“Don’t force it … it will break!”

January 27, 2011 at 1:55 pm | Posted in Education | Leave a comment
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Pulling the Legs Off a Spider

Growing up I often heard the phrase from my parents, “Don’t force it … it will break”. I was reminded of this recently while reading the book, “Making the Move to eLearning” by Kay Lehmann and Lisa Chamberlain. In it they discuss the problems of pushing teachers into facilitating online classes. Often if a person does not want to become an online teacher/facilitator they have good reasons – usually they are just not comfortable enough with technology. Lehmann and Chamberlain point out that those who vocally speak out against teaching online probably should not be pushed into the role. Forcing them into the role of online teacher/facilitator could make them more upset causing destruction to the teaching/learning or further drag them down or their students down.

Teaching online is not for everyone. We need to ensure that we don’t force teachers into teaching this way. They may be very comfortable and good teaching in front of a class, face-to-face, but this may not be the case through technology. I think they can be encouraged to use it, but we don’t want to force them into a position where they break, or their students break in whatever way this might be.

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2011 – What’s in store?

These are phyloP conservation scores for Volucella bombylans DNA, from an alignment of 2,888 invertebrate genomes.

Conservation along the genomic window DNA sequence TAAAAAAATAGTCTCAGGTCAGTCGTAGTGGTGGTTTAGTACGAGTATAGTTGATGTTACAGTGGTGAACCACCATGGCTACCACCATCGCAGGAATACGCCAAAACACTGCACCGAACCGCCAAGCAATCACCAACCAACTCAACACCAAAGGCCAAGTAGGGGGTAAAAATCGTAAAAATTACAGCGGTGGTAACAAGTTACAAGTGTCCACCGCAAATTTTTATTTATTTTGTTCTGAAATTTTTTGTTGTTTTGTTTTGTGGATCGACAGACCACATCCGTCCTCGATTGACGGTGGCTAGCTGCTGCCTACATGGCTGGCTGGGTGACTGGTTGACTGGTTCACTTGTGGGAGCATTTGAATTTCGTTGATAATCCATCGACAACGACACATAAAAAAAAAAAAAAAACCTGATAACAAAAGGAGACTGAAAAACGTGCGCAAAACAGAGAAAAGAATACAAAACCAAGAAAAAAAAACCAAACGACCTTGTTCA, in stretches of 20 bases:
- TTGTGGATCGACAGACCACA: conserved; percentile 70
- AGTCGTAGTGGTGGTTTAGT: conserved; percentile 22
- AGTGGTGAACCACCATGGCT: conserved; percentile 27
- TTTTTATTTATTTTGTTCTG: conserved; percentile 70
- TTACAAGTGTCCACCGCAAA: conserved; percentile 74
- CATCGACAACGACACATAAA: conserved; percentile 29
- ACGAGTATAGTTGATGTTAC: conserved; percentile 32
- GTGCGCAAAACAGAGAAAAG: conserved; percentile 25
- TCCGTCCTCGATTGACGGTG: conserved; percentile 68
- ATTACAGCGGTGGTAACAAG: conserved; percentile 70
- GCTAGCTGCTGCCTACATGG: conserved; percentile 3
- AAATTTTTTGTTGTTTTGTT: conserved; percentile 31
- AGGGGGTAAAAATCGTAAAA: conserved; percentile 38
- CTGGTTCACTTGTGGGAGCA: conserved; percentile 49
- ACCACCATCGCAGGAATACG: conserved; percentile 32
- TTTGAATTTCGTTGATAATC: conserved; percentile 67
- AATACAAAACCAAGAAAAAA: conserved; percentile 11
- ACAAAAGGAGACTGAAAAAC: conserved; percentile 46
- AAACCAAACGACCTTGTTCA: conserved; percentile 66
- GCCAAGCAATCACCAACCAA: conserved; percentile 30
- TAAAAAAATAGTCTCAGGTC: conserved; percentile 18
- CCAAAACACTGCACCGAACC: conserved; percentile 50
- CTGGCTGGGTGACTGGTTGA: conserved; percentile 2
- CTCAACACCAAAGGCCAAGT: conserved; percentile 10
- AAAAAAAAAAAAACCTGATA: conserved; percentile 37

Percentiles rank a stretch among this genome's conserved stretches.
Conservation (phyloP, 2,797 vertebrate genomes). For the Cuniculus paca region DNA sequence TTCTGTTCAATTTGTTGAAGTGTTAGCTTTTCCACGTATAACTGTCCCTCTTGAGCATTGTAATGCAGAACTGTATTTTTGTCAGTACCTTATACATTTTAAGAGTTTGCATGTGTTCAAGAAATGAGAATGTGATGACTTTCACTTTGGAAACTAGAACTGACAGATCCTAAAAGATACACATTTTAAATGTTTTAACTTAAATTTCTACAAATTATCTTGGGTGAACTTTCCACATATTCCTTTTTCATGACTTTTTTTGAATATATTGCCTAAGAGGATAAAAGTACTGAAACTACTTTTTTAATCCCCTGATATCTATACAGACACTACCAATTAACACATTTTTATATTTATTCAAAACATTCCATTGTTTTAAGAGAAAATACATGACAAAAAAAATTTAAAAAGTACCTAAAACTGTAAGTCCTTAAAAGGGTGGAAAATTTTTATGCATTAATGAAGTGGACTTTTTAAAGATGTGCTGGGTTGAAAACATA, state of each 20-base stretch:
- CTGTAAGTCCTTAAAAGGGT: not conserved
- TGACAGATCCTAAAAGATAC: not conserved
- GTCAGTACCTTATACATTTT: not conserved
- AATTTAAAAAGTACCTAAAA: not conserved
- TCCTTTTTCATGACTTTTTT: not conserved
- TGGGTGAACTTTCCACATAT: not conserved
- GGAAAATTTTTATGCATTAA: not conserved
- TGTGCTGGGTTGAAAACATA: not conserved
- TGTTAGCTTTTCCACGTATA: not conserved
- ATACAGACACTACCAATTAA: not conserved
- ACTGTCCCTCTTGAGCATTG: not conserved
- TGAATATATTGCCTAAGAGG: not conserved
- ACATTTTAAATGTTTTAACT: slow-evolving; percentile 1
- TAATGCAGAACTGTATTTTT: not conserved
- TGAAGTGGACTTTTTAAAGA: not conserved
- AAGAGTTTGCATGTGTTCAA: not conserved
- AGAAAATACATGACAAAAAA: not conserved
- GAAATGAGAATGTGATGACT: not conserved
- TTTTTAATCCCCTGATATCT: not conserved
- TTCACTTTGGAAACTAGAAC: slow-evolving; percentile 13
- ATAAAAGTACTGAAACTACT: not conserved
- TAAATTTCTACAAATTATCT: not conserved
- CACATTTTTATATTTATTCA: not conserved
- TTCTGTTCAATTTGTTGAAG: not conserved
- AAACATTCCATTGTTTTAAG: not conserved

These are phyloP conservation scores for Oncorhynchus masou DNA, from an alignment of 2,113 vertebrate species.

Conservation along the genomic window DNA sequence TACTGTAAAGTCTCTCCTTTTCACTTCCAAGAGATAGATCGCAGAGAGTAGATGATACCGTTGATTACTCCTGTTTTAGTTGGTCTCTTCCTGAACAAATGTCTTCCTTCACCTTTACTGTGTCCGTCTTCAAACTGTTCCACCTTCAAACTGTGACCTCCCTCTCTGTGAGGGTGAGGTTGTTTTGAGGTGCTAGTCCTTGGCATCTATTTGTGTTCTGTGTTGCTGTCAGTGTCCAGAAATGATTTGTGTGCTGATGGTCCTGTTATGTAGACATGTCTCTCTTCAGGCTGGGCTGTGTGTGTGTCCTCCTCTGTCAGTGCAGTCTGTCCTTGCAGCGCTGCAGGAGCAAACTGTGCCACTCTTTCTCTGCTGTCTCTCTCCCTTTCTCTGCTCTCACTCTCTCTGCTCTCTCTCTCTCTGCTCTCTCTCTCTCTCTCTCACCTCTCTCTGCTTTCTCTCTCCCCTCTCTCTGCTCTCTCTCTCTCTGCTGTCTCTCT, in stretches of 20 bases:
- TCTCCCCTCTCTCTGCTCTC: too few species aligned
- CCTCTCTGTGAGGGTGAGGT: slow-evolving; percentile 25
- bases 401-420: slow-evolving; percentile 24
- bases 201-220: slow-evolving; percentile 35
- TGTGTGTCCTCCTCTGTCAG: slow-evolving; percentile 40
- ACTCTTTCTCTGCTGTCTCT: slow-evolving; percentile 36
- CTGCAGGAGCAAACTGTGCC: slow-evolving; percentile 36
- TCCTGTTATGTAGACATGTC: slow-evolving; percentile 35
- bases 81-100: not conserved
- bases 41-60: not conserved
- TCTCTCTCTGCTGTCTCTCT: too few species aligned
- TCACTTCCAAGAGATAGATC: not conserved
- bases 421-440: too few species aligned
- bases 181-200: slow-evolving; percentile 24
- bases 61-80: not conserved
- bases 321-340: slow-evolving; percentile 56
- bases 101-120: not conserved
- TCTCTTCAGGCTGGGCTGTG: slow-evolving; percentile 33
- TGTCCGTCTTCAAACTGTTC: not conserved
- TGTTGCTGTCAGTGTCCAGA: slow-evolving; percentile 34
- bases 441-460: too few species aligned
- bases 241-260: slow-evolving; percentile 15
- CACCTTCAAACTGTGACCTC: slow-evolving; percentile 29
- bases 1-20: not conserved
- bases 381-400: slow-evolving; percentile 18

January 21, 2011 at 7:52 pm | Posted in Education | Leave a comment
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Resolutions and goals2011 is upon us and the new school year begins in just over a week. I’ve enjoyed a good holiday and am beginning to think about school and teaching again.

This year brings the revised NCEA Level 1 Achievement Standards. This requires new learning for teachers and students. As a result it brings with it a whole lot of new teaching and learning resources in my school which I (and my colleagues) will need to become familiar with.

With a new year for many people come resolutions and goals.

One of my goals this year is to help develop online teaching and learning materials for distance learners at NCEA Level 1 in particular. This is easier said than done. Most of the e-learning papers/articles that have been written are for higher education. This is an area that has been working in one way or another in online learning for a while. Some of it has been quite effective, and others have not. Of course the advantage in higher education is that the teachers/facilitators can assume that their students are able to read and write and that their students will cope with a lot of text. This is not necessarily the case for secondary students. Some secondary students can barely read. They require a lot of motivation to read text in order to learn, therefore images/diagrams/videos are very important. One could argue they are important at higher levels also, however there is a different motivation for students who are choosing to study rather than those who have to study due to legal requirement.

So, to develop online teaching and learning materials for distance secondary students will be (and has been) a challenge. They need to be interesting, motivating and demonstrate good pedagogy.

I am continuing with my post-graduate study in e-learning, so hopefully this will help. I found the study interesting and motivating last year and am looking forward to that beginning again near the end of February. Of course it means I’m giving myself extra to do along with raising a family of 5 kids, but I think it’s worth it!

One thing I’m interested in this year is what new technology is to come. With the iPad last year has meant that a lot of companies have been developing their own similar tablets. I wonder what the introduction of a greater range of tablets (some very cheap) can offer education.

Well, let’s wait and see and enjoy the year!

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